Who among us has not been checking in with family and friends as Sandy tears through the Eastern Seaboard? Here is one dispatch from a friend, who lives in a high rise in Brooklyn:

"Sandy, the fireworks were hailin' over Little Eden tonight... "

I'm not sure of Eden, but one of the more startling events witnessed last night occurred when I was looking north out of our 25th floor apartment on the waterfront, and saw a flash of blue light up the night sky, somewhere north of the Williamsburg Bridge. Then, rapidly, two or three increasingly larger and more frightening blue blasts of lightning, seemingly coming from the ground. It had to be the 14th Street Con Ed substation, located just off the East River. The sky was illuminated—odd shades of blue, the last blast looking ominously like a nuclear cloud, but unlike the nuclear facility just 30 miles up the Hudson, (smart thinking on that one, eh?) thankfully there was no chance of a Japan-like meltdown occurring within the city limits last night.

Then presto, 99 percent of the Manhattan we could view from our windows was dark. Several of the landmarks and taller buildings like the Empire State Building and Chrysler Building appeared to switch to a generator immediately, but most of the city was eerily silent and dark. Ironically, although the lights of Broadway had gone dark, we could see our poorer neighbors (culturally, of course) across the Hudson, still lit up.

The East River surge on the Brooklyn side, while not nearly as intense as its left bank, caused flooding over the first couple of blocks off the shore. Thankfully, it stopped a block short of our building, but when I waded outside, I saw that water was waist high on the buildings bordering the water. Emergency vehicles patrolled the empty streets, their urgent red lights solitary beacons in an otherwise darkened landscape. Across the river, the water looked like the Mighty Columbia on a bad day, literally rushing city streets, its power piling up cars in some instances. Over here, not so much, more like the Deschutes. Powerful, potentially very dangerous, but in the end, just an exciting white water trip with no lasting damage.

Mayor Mike Bloomberg barked at NYers to make sure to stay home, don't go out, stay safe.  Hard to reconcile that with his admonition to city workers that if they did not go to work, and be faithful loyal puppies, he would dock them a day's pay. Perhaps he thinks everyone has a driver, as they had shut down all public transportation Sunday evening.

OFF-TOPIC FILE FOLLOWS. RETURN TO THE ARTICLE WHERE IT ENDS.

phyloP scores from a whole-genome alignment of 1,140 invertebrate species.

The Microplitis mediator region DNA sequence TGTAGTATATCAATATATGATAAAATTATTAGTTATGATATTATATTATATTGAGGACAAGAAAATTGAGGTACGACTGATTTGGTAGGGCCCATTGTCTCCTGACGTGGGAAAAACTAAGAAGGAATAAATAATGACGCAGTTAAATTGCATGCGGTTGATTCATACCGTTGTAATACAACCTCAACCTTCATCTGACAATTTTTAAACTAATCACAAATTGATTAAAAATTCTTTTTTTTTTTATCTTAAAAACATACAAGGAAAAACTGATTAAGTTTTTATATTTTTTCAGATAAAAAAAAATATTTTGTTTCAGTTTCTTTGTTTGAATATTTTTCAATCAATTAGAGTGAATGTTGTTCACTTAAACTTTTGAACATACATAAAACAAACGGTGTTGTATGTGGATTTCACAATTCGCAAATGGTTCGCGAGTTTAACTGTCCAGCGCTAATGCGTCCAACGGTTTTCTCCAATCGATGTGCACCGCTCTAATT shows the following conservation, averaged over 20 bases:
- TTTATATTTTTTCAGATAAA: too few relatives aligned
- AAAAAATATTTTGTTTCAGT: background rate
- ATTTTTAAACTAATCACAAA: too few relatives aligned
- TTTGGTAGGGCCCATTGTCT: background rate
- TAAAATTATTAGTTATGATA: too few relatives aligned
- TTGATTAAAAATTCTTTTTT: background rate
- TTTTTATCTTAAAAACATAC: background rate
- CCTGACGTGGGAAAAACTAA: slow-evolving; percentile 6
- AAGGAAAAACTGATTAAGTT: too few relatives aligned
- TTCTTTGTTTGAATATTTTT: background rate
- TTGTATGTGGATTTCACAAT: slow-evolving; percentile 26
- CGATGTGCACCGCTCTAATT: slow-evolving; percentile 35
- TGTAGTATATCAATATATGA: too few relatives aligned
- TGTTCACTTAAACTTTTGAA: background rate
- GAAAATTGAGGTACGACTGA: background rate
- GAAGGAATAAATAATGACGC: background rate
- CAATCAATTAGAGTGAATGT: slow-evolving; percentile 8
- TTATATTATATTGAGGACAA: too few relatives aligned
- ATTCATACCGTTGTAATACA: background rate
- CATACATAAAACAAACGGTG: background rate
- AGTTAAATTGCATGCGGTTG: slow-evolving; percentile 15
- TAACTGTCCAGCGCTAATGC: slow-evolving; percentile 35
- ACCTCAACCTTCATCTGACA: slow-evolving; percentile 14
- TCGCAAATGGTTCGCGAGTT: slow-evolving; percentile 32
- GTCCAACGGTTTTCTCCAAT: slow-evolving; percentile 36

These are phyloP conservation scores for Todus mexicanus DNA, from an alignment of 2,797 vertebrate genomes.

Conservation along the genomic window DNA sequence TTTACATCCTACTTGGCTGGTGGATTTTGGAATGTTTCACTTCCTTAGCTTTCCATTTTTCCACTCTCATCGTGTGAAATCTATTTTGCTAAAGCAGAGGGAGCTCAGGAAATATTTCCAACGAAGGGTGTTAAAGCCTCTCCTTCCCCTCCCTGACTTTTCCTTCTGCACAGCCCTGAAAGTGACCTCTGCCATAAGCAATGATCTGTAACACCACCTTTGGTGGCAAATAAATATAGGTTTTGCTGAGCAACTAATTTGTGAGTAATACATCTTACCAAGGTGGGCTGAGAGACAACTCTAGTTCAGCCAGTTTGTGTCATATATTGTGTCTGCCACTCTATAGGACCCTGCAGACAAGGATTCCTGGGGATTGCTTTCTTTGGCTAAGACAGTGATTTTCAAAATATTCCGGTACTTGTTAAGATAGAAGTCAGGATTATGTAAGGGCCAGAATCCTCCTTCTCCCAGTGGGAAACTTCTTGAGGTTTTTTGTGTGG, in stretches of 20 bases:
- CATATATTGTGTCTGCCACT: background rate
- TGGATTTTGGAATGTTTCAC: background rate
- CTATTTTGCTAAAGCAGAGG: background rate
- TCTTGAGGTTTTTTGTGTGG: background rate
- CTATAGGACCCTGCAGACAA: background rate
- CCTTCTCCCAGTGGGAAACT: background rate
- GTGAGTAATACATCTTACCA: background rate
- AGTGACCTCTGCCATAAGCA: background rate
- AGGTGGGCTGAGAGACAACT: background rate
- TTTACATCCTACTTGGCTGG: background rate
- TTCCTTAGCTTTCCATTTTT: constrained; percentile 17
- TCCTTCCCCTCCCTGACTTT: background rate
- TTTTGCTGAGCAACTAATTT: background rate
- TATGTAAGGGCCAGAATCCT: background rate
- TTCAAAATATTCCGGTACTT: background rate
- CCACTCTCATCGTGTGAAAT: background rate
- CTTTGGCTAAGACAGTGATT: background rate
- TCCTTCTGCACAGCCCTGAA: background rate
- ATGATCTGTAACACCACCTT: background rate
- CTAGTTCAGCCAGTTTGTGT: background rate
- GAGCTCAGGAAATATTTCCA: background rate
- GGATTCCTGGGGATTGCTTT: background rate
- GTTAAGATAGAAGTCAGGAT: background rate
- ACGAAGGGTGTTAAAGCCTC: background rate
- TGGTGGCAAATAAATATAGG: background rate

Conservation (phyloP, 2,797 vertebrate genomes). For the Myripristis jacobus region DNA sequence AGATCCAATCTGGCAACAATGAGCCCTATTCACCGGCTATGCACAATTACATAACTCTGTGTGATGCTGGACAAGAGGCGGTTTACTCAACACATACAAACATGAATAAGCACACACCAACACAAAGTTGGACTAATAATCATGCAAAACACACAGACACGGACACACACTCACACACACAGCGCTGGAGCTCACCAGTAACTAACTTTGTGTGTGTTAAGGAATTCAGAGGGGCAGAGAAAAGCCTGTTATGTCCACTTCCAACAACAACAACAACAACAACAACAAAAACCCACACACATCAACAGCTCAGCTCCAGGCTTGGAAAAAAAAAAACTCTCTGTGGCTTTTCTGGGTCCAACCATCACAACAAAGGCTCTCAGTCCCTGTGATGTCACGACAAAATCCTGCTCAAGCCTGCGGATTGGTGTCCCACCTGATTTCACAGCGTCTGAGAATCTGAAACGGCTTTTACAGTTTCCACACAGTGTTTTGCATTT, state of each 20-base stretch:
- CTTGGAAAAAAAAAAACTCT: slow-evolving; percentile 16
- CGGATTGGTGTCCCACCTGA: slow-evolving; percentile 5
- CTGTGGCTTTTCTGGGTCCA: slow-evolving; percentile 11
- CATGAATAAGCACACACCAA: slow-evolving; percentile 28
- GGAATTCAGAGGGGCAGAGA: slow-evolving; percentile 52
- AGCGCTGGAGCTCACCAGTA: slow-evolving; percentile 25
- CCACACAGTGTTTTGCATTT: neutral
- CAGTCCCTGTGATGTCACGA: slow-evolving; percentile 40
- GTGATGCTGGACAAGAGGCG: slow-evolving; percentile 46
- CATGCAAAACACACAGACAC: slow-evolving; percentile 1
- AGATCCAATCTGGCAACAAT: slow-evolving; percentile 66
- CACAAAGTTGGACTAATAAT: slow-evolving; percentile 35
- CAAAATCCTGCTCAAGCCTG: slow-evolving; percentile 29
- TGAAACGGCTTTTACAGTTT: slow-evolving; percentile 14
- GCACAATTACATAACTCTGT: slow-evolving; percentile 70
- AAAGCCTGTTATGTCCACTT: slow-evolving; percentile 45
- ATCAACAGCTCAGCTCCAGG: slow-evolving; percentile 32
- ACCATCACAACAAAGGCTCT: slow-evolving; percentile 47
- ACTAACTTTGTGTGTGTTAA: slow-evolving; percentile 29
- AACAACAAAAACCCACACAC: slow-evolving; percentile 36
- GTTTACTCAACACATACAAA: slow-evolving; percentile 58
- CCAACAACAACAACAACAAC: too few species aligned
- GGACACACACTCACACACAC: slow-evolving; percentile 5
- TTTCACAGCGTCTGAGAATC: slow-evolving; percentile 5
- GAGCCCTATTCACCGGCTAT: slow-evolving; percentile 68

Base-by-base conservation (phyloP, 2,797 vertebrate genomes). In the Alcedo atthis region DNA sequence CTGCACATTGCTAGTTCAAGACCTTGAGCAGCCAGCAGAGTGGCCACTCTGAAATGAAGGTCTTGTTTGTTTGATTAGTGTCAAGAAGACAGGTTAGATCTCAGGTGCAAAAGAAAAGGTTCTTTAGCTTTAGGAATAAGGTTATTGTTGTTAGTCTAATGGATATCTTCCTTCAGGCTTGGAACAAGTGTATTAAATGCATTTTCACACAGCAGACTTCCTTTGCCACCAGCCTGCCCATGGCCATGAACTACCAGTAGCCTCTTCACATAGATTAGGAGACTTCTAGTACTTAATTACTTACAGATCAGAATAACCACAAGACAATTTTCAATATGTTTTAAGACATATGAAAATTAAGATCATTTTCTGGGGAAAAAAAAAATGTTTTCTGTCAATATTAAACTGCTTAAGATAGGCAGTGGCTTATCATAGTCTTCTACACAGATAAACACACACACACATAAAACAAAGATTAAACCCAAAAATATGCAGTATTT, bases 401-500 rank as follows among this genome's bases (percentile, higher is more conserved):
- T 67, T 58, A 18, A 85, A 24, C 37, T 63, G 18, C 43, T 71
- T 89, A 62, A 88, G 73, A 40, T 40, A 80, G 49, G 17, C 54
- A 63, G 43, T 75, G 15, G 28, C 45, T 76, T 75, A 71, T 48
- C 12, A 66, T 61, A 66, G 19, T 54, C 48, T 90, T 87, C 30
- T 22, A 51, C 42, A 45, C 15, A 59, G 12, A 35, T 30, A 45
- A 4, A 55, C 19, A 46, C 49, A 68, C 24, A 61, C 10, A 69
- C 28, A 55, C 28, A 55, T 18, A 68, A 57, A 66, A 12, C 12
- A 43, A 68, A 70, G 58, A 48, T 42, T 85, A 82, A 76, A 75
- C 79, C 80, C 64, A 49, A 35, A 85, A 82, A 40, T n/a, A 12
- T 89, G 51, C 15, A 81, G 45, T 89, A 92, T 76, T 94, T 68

Probably the scariest sight was that of 80 homes on fire out in Breezy Point, aka "The Irish Riviera," a tiny spit of beach on the Western end of the Rockaways, surrounded by the Atlantic Ocean.  Fire personnel had to stand by helplessly as the hydrants were covered by water, and besides, there was no power. My boss has a home out there, and I know many coworkers who own little bungalows—not second homes—out there. The sight of people losing their houses brought home the overwhelming tragedy this storm has wrought.

So trees down everywhere, all the major highways, all bridges, and tunnels closed, we're cut off from the rest of the world. NYC! Unthinkable. Maybe we should say the rest of the world is cut off from us...

We're not going to come back so quickly, just can't see it. School already called off for tomorrow, making three days off, and there is just no way the subways are going to be and running anytime soon It will be interesting to see how the NY Marathon(scheduled for this weekend) people scramble the next few days, considering there are trees down in every neighborhood in the city.

My family, we were lucky.  All home and safe, kept our power, a good thing as they are saying power may not come back for days, maybe a week.  We have a full refrigerator of food, plenty of water—all the stores are still closed, no trucks coming in to replenish the supplies. The only negative we had to deal with was nausea  from our building swaying back and forth—our dining room hanging lamp was whipping back and forth like an oil lamp on an old seafaring vessel. 

Nope, we were lucky, Sandy. The boardwalk may be sinking into the dark Atlantic, but we're safe.

Lewis Lieberman